This is “Cases and Problems”, section 9.9 from the book An Introduction to Business (v. 1.0).
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The Economics of Online Annoyance
You’ve just accessed a Web page and begun searching for the information you want to retrieve. Suddenly the page is plastered from top to bottom with banner ads. Some pop up, some float across the screen, and in some, animated figures dance and prance to inane music. As a user of the Internet, feel free to be annoyed. As a student of business, however, you should stop and ask yourself a few questions: Where do banner ads come from? Who stands to profit from them?
To get a handle on these questions, go to the How Stuff Works Web site (http://computer.howstuffworks.com/web-advertising.htm) and read the article “How Web Advertising Works,” by Marshall Brain. When you’ve finished, answer the following questions from the viewpoint of a company advertising on the Web:
So Many Choices
How would you like to work for an advertising agency? How about promoting a new or top-selling brand? Want to try your hand at sales? Or does marketing research or logistics management sound more appealing? With a marketing degree, you can pursue any of these career options—and more. To learn more about these options, go to the WetFeet Web site (http://wetfeet.com/Careers---Industries.aspx ). Scroll down to the “Careers” section and select two of the following career options that interest you: advertising, brand management, marketing, sales, or supply chain management. For each of the two selected, answer the following questions:
Finally, write a paragraph responding to these questions: Does a career in marketing appeal to you? Why, or why not? Which career option do you find most interesting? Why?
A “Late Fee” by Any Other Name
Why is there always time to get a DVD from Blockbuster and watch it, but never enough time to return it within the specified number of days? Are you fed up with late fees? Maybe you should get your movies through a mail-order service, such as Netflix, which lets you hold onto the DVDs for as long as you want in exchange for a monthly fee. But wait: Blockbuster has solved your dilemma by announcing “the end of late fees.” Maybe so and maybe not. The end of late fees isn’t really the end of late fees. As in so many deals that sound too good to be true, there’s some fine print. Here’s how it really works: The bad news is that eight days after the return date of your movie, your credit card is charged for the selling price of the DVD. The good news is that you can get the “sale” removed from your credit card if you return the DVD within thirty days. The bad news is that you’re charged a “restocking fee” to cover the cost to Blockbuster of processing the “temporary” sale. You did avoid a “late fee.” (By the way, not all Blockbuster outlets offer this value-added service; some still keep it simple by charging the time-honored late fee.)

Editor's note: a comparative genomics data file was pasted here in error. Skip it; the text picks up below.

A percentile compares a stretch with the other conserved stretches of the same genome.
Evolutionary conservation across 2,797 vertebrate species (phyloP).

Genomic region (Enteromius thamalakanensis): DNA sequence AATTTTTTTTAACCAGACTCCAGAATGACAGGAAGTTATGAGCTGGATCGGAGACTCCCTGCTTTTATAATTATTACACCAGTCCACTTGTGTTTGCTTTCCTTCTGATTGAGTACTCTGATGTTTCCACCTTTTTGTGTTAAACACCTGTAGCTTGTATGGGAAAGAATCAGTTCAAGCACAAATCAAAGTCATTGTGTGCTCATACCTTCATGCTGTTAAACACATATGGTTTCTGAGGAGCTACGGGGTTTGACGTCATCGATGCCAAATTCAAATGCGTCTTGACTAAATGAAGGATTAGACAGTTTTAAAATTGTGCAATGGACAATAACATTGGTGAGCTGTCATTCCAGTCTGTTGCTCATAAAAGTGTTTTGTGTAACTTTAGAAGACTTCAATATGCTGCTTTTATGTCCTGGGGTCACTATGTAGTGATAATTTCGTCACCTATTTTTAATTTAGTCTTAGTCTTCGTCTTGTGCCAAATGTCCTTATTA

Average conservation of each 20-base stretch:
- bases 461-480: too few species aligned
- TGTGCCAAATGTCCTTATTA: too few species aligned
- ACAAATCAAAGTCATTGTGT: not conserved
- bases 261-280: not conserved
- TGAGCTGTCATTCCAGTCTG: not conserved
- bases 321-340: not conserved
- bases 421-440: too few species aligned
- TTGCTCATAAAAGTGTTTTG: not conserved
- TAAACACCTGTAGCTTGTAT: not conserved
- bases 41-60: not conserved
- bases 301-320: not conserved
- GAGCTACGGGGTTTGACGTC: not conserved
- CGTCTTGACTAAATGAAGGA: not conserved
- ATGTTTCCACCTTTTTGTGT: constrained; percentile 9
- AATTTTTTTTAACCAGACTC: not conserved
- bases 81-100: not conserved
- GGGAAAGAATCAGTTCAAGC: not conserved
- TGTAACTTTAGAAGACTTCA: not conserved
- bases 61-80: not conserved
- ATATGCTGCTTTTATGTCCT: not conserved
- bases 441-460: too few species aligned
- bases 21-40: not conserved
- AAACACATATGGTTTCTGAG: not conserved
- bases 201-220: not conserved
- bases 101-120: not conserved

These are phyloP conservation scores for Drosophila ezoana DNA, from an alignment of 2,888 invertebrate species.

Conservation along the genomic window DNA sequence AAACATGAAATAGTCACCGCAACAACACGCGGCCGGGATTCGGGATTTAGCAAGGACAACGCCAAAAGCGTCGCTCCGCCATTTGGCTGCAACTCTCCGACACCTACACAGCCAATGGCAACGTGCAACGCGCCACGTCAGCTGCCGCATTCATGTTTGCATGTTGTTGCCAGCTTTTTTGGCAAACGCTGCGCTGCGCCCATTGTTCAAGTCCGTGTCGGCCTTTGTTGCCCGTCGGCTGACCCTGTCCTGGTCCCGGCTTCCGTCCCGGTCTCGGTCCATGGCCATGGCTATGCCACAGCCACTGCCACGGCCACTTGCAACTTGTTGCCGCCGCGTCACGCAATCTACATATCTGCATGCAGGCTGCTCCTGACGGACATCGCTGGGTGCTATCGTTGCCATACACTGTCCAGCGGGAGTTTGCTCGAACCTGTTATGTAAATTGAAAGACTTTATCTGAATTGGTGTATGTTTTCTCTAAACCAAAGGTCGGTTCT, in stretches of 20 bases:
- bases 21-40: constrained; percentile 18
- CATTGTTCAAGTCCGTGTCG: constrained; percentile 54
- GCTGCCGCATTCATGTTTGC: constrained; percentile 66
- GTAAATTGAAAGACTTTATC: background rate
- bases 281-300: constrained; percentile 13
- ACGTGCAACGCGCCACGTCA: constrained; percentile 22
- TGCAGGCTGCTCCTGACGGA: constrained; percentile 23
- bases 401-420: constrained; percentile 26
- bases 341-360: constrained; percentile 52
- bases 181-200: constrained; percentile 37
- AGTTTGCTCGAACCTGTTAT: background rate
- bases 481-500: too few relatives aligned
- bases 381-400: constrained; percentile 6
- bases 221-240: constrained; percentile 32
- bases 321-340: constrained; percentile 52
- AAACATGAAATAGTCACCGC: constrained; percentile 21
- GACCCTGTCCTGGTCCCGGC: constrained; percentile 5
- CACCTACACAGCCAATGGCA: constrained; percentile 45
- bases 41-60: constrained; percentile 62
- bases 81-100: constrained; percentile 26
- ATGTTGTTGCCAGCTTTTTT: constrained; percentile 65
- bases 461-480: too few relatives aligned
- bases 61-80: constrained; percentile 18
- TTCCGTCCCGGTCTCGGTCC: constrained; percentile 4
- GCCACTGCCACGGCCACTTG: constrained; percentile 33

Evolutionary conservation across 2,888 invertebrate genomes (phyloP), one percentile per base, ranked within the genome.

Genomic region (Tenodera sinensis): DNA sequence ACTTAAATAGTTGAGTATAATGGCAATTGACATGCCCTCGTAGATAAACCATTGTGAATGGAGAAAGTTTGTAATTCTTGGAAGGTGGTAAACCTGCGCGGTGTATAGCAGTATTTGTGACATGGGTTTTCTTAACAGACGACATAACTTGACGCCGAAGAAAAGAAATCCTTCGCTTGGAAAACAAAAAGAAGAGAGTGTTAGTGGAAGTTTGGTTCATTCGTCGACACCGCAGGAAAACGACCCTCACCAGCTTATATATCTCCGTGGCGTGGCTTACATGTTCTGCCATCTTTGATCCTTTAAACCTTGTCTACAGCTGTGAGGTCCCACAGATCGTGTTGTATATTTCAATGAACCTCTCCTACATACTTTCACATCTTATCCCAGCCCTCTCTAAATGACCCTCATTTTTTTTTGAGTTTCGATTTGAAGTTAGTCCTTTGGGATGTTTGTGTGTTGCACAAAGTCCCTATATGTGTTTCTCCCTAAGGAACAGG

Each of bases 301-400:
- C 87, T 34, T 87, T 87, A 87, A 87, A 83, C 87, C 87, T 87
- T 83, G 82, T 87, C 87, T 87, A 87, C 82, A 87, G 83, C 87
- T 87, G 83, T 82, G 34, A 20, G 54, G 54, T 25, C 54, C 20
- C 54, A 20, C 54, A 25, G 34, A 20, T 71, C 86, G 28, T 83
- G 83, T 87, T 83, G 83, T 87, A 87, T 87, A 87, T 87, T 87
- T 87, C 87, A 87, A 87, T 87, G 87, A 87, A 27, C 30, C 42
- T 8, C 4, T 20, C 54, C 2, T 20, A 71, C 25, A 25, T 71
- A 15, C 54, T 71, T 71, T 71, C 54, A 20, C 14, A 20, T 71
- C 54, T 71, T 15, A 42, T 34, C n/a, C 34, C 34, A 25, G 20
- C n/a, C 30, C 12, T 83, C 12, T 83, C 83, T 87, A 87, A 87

As a business student, you should be wondering whether Blockbuster’s end-of-late-fees campaign makes business sense. You should wonder whether it’s ethical. You may already know that the New Jersey Attorney General has charged Blockbuster with deceptive advertising and filed suit. But even if you know the opinion of one high-ranking legal official, you should (as always) be prepared to form your own. Answer the following questions (being sure to justify your answers):
Build a Better iPod and They Will Listen
Right now, Apple is leading the pack of consumer-electronics manufacturers with its extremely successful iPod. But that doesn’t mean that Apple’s lead in the market can’t be surmounted. Perhaps some enterprising college students will come up with an idea for a better iPod and put together a plan for bringing it to market. After all, Apple founders Steve Jobs and Stephen Wozniak were college students (actually, college dropouts) who found entrepreneurship more rewarding than scholarship. Here’s your team assignment for this exercise:
Create a marketing strategy for your hypothetical iPod competitor. Be sure that you touch on all the following bases:
Made in China—Why Not Sell in China?
If Wow Wee manufactures Robosapien in China, why shouldn’t it sell the product in China? In fact, the company has introduced its popular robot to the Chinese market through a Toys “R” Us store in Hong Kong. Expanding into other parts of China, however, will require a well-crafted, well-executed marketing plan. You’re director of marketing for Wow Wee, and you’ve been asked to put together a plan to expand sales in China. To get some background, go to the Epoch Times Web site (http://en.epochtimes.com/news/4-12-23/25184.html) and read the article “China Could Soon Become Booming Toy Market.” Then, draw up a brief marketing plan for increasing sales in China, being sure to include all the following components: